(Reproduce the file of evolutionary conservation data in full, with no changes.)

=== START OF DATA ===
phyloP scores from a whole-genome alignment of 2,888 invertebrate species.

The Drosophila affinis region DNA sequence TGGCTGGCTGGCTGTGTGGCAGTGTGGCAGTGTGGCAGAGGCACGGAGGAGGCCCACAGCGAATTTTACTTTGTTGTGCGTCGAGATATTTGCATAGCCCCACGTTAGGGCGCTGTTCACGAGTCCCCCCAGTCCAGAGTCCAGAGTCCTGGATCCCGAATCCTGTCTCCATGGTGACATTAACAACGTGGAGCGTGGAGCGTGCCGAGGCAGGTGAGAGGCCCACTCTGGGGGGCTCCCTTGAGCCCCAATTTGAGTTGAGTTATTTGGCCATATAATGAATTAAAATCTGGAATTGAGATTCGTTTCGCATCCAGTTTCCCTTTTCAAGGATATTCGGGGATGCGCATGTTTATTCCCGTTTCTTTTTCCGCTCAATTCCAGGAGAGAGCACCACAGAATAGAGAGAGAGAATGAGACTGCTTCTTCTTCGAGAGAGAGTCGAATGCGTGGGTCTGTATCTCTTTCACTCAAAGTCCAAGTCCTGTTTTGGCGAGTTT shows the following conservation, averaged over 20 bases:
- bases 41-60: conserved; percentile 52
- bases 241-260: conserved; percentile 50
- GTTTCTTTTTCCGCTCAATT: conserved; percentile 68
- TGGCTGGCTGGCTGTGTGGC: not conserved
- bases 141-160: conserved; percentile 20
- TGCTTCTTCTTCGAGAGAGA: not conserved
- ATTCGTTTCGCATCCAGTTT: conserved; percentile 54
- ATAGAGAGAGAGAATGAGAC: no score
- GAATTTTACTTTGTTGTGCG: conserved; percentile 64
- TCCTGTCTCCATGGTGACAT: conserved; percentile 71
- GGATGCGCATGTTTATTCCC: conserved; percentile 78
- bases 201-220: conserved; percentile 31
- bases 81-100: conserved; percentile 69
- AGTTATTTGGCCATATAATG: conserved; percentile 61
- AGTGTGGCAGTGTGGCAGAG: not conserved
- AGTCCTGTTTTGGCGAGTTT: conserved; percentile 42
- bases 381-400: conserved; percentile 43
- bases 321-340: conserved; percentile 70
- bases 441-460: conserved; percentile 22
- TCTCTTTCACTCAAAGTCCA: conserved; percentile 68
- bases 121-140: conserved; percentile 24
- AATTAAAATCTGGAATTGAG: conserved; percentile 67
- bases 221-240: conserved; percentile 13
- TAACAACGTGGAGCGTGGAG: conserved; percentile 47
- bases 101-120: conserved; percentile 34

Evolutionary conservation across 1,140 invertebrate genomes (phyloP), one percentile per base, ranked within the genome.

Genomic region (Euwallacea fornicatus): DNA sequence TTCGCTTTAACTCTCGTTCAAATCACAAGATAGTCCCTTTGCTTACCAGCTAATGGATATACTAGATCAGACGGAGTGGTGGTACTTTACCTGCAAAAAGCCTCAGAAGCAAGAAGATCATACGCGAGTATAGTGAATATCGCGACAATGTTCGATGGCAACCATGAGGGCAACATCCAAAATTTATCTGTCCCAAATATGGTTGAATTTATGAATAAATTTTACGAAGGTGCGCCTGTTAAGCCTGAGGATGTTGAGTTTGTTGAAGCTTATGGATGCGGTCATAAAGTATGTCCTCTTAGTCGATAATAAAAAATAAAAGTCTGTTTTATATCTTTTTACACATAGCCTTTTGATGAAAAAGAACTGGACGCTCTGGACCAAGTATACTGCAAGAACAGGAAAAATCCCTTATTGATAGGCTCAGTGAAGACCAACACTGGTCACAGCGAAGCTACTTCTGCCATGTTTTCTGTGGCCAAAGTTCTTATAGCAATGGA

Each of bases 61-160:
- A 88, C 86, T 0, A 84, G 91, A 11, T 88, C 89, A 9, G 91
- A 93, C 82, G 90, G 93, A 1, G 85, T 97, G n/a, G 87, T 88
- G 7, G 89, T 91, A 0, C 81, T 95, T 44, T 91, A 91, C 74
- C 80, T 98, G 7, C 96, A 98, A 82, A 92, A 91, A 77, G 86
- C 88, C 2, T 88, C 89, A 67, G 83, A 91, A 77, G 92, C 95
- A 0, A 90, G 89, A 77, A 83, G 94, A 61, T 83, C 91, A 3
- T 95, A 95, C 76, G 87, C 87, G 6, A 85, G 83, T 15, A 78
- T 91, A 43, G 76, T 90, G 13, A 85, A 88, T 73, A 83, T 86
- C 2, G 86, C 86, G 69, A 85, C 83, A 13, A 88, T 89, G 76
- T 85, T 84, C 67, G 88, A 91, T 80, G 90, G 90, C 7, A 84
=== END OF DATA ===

phyloP scores from a whole-genome alignment of 2,888 invertebrate species.

The Drosophila affinis region DNA sequence TGGCTGGCTGGCTGTGTGGCAGTGTGGCAGTGTGGCAGAGGCACGGAGGAGGCCCACAGCGAATTTTACTTTGTTGTGCGTCGAGATATTTGCATAGCCCCACGTTAGGGCGCTGTTCACGAGTCCCCCCAGTCCAGAGTCCAGAGTCCTGGATCCCGAATCCTGTCTCCATGGTGACATTAACAACGTGGAGCGTGGAGCGTGCCGAGGCAGGTGAGAGGCCCACTCTGGGGGGCTCCCTTGAGCCCCAATTTGAGTTGAGTTATTTGGCCATATAATGAATTAAAATCTGGAATTGAGATTCGTTTCGCATCCAGTTTCCCTTTTCAAGGATATTCGGGGATGCGCATGTTTATTCCCGTTTCTTTTTCCGCTCAATTCCAGGAGAGAGCACCACAGAATAGAGAGAGAGAATGAGACTGCTTCTTCTTCGAGAGAGAGTCGAATGCGTGGGTCTGTATCTCTTTCACTCAAAGTCCAAGTCCTGTTTTGGCGAGTTT shows the following conservation, averaged over 20 bases:
- bases 41-60: conserved; percentile 52
- bases 241-260: conserved; percentile 50
- GTTTCTTTTTCCGCTCAATT: conserved; percentile 68
- TGGCTGGCTGGCTGTGTGGC: not conserved
- bases 141-160: conserved; percentile 20
- TGCTTCTTCTTCGAGAGAGA: not conserved
- ATTCGTTTCGCATCCAGTTT: conserved; percentile 54
- ATAGAGAGAGAGAATGAGAC: no score
- GAATTTTACTTTGTTGTGCG: conserved; percentile 64
- TCCTGTCTCCATGGTGACAT: conserved; percentile 71
- GGATGCGCATGTTTATTCCC: conserved; percentile 78
- bases 201-220: conserved; percentile 31
- bases 81-100: conserved; percentile 69
- AGTTATTTGGCCATATAATG: conserved; percentile 61
- AGTGTGGCAGTGTGGCAGAG: not conserved
- AGTCCTGTTTTGGCGAGTTT: conserved; percentile 42
- bases 381-400: conserved; percentile 43
- bases 321-340: conserved; percentile 70
- bases 441-460: conserved; percentile 22
- TCTCTTTCACTCAAAGTCCA: conserved; percentile 68
- bases 121-140: conserved; percentile 24
- AATTAAAATCTGGAATTGAG: conserved; percentile 67
- bases 221-240: conserved; percentile 13
- TAACAACGTGGAGCGTGGAG: conserved; percentile 47
- bases 101-120: conserved; percentile 34

Evolutionary conservation across 1,140 invertebrate genomes (phyloP), one percentile per base, ranked within the genome.

Genomic region (Euwallacea fornicatus): DNA sequence TTCGCTTTAACTCTCGTTCAAATCACAAGATAGTCCCTTTGCTTACCAGCTAATGGATATACTAGATCAGACGGAGTGGTGGTACTTTACCTGCAAAAAGCCTCAGAAGCAAGAAGATCATACGCGAGTATAGTGAATATCGCGACAATGTTCGATGGCAACCATGAGGGCAACATCCAAAATTTATCTGTCCCAAATATGGTTGAATTTATGAATAAATTTTACGAAGGTGCGCCTGTTAAGCCTGAGGATGTTGAGTTTGTTGAAGCTTATGGATGCGGTCATAAAGTATGTCCTCTTAGTCGATAATAAAAAATAAAAGTCTGTTTTATATCTTTTTACACATAGCCTTTTGATGAAAAAGAACTGGACGCTCTGGACCAAGTATACTGCAAGAACAGGAAAAATCCCTTATTGATAGGCTCAGTGAAGACCAACACTGGTCACAGCGAAGCTACTTCTGCCATGTTTTCTGTGGCCAAAGTTCTTATAGCAATGGA

Each of bases 61-160:
- A 88, C 86, T 0, A 84, G 91, A 11, T 88, C 89, A 9, G 91
- A 93, C 82, G 90, G 93, A 1, G 85, T 97, G n/a, G 87, T 88
- G 7, G 89, T 91, A 0, C 81, T 95, T 44, T 91, A 91, C 74
- C 80, T 98, G 7, C 96, A 98, A 82, A 92, A 91, A 77, G 86
- C 88, C 2, T 88, C 89, A 67, G 83, A 91, A 77, G 92, C 95
- A 0, A 90, G 89, A 77, A 83, G 94, A 61, T 83, C 91, A 3
- T 95, A 95, C 76, G 87, C 87, G 6, A 85, G 83, T 15, A 78
- T 91, A 43, G 76, T 90, G 13, A 85, A 88, T 73, A 83, T 86
- C 2, G 86, C 86, G 69, A 85, C 83, A 13, A 88, T 89, G 76
- T 85, T 84, C 67, G 88, A 91, T 80, G 90, G 90, C 7, A 84